Involving the private sector in managing climate change and disasters
26 Feb 2015 by Moortaza Jiwanji, Programme Manager for the Pacific Risk Resilience Programme (PRRP) at UNDP Pacific Centre
In January 2014, I was in Tonga working with the Government on recovery efforts following Tropical Cyclone Ian. While there, I heard about Digicel’s interest in supporting the recovery effort at the community level. This piqued my interest about the prospects for Private Public Partnerships (PPPs) and how they could work in the Pacific around the topic of Climate Change and Disaster Risk Management (CCDRM).
Why don’t governments and development partners work more closely with private sector? Why aren’t such working arrangements part of everyday business? The impacts of climate change and disasters are ultimately development issues – and managing them should involve the public and private sectors, as well as communities.
I started a dialogue with Digicel in their regional office in Fiji. At first it was challenging; it was as though we spoke different languages. However, after our second meeting with Digicel’s team in Suva and their colleagues in Vanuatu, it became very clear that we wanted the same things. We not only shared common goals, but those goals were surprisingly simple to achieve. I realized that the private sector could offer governments a far more cost-effective way of raising the awareness of remote island communities about the threat of cyclones.
Our programme has since developed partnerships with the private sector across the fields of agriculture, construction, tourism and other sectors.
- In Vanuatu, we partnered on a SMS quiz that attracted more than 38,400 entries within a week, leading to negotiations between the Government and Digicel on further awareness-raising work for cyclone preparedness.
- In Tonga, community members are now exporting vanilla – thanks to the teamwork and patience of the private sector working in the remote island of ‘Eua. We hope for similar success with our private sector infrastructure partners in Solomon Islands and tourist operator in Fiji.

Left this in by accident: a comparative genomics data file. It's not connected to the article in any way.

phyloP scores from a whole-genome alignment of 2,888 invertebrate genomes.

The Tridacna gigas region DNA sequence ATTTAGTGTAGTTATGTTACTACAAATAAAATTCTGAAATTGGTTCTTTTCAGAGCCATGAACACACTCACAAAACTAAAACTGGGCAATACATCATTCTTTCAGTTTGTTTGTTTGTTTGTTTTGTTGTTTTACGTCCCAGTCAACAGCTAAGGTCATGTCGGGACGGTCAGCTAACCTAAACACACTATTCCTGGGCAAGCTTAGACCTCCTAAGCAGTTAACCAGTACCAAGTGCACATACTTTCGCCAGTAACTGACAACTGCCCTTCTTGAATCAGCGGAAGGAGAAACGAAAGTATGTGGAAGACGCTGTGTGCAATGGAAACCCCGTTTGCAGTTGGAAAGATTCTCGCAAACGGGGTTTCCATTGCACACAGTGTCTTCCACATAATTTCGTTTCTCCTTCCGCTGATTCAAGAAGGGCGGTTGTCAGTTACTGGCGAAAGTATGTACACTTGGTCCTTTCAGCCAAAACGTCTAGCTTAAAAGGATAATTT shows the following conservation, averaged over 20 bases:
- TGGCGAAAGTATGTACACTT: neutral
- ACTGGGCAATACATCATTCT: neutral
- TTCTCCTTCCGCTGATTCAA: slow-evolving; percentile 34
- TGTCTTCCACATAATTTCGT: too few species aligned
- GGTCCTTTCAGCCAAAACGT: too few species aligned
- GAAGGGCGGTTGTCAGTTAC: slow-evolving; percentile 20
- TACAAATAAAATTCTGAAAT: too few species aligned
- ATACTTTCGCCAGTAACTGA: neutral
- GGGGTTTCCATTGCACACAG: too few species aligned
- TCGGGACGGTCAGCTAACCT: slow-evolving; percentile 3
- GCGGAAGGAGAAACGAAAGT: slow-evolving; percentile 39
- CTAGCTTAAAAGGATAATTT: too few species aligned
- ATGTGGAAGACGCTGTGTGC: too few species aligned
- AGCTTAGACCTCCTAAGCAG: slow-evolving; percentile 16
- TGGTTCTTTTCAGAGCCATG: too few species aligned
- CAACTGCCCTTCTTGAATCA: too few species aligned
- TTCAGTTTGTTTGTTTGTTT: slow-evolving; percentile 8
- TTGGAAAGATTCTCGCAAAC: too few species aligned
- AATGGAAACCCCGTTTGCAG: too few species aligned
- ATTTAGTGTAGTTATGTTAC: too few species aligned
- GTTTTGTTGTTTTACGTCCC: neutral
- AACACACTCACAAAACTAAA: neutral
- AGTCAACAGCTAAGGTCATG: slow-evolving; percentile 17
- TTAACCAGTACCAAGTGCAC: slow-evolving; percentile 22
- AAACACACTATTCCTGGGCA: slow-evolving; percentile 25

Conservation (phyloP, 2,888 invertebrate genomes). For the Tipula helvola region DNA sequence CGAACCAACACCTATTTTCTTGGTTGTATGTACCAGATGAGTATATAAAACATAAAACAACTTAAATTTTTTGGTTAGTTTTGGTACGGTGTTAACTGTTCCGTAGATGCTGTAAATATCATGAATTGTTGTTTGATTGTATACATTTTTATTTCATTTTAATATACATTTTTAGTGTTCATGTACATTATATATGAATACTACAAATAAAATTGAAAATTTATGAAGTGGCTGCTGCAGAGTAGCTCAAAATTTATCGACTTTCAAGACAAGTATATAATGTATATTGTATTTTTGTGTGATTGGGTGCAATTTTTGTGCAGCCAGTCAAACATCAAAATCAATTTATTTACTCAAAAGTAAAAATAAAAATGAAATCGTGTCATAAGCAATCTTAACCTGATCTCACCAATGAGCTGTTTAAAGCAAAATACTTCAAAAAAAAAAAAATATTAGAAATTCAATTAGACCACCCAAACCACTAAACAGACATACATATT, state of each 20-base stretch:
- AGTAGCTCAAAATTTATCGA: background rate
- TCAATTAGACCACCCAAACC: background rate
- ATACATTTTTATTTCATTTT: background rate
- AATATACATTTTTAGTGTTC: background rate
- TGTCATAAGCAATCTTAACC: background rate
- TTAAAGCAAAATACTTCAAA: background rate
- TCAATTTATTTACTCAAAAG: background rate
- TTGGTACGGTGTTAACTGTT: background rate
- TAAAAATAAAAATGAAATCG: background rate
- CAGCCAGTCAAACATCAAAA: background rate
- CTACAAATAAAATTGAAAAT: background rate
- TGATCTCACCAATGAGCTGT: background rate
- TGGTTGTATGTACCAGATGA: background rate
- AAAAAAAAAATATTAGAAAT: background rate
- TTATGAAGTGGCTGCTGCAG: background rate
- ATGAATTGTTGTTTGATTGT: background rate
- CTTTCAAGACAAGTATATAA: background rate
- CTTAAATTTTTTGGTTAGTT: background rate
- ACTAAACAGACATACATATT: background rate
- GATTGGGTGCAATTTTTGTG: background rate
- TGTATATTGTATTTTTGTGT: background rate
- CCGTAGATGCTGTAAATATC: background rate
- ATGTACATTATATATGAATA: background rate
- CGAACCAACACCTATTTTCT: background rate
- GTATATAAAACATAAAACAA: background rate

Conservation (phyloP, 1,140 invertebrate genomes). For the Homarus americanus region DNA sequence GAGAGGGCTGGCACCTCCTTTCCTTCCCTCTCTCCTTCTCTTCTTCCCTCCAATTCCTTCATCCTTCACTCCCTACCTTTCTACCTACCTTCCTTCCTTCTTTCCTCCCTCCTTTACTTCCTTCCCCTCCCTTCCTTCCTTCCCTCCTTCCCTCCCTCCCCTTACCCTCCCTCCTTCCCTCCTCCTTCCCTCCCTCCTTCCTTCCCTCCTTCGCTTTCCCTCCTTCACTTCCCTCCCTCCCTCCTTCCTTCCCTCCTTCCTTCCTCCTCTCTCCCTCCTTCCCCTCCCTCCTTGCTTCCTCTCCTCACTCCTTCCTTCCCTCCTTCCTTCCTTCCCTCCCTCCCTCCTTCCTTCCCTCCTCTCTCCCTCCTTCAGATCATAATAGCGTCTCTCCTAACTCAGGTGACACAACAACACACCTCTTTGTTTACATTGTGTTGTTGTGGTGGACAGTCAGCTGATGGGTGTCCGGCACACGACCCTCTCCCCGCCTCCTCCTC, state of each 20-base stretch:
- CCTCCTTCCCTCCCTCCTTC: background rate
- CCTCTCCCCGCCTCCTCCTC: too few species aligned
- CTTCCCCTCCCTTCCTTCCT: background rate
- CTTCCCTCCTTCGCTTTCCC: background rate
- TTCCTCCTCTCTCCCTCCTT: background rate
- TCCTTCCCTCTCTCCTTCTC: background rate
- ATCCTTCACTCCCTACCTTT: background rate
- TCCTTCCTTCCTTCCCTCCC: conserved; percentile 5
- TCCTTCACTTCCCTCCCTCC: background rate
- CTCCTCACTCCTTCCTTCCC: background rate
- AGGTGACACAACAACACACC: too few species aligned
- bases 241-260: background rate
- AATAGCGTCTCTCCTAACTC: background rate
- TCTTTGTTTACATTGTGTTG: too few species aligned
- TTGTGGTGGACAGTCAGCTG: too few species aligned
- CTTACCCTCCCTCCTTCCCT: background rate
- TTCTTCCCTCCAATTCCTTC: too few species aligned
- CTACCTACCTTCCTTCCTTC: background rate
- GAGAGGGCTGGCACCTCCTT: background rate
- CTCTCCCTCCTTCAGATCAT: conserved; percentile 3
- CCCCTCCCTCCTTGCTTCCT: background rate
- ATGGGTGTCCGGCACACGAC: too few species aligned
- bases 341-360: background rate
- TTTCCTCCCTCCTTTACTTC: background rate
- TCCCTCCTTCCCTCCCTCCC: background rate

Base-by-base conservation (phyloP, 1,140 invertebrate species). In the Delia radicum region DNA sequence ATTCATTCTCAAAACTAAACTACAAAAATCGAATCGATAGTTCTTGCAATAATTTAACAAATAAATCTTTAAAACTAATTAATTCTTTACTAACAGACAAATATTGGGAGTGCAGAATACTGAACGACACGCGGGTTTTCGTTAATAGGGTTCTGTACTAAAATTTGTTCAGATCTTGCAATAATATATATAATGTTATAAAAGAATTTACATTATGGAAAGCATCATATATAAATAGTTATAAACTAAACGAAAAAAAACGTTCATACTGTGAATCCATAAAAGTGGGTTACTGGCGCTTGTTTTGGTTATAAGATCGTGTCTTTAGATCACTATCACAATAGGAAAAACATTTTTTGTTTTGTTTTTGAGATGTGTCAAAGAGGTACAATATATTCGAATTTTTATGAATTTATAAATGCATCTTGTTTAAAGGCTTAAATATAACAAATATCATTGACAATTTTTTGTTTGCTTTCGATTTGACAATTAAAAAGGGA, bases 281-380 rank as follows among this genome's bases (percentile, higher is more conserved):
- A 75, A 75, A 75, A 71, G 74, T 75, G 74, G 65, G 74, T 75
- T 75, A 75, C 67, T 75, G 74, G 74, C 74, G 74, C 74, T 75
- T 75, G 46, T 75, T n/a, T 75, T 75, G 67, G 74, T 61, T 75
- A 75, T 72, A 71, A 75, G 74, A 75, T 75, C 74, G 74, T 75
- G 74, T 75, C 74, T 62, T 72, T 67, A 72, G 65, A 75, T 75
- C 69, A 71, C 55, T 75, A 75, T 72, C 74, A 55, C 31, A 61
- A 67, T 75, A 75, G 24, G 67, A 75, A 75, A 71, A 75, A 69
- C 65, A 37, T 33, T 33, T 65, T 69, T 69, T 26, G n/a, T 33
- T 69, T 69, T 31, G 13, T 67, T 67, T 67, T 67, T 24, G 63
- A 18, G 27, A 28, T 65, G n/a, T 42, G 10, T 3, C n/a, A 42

There are still barriers—both real and perceived—to developing such partnerships. Sometimes there are protocols or rules that make financial arrangements difficult between public and private actors, and other times there is simply the incorrect assumption that such arrangements are too difficult to bother with. But these are barriers that can be overcome—communities, sub-national and national actors can indeed work together with commercial businesses to improve the financial and promotional effectiveness of CCDRM initiatives.
As someone with a background in economics, a CCDRM practitioner, a father looking to his children’s future, and a concerned resident of the Pacific, I find it very encouraging that the Third World Conference on Disaster Risk Reduction has a side-event that will focus on the Strategy for Climate and Disaster Resilient Development in the Pacific (SRDP), with a panel of speakers that will include our partner Digicel. Such discussions mark an important step in making PPPs just one more avenue of ensuring the sustainable development of communities in the Pacific, and across the globe.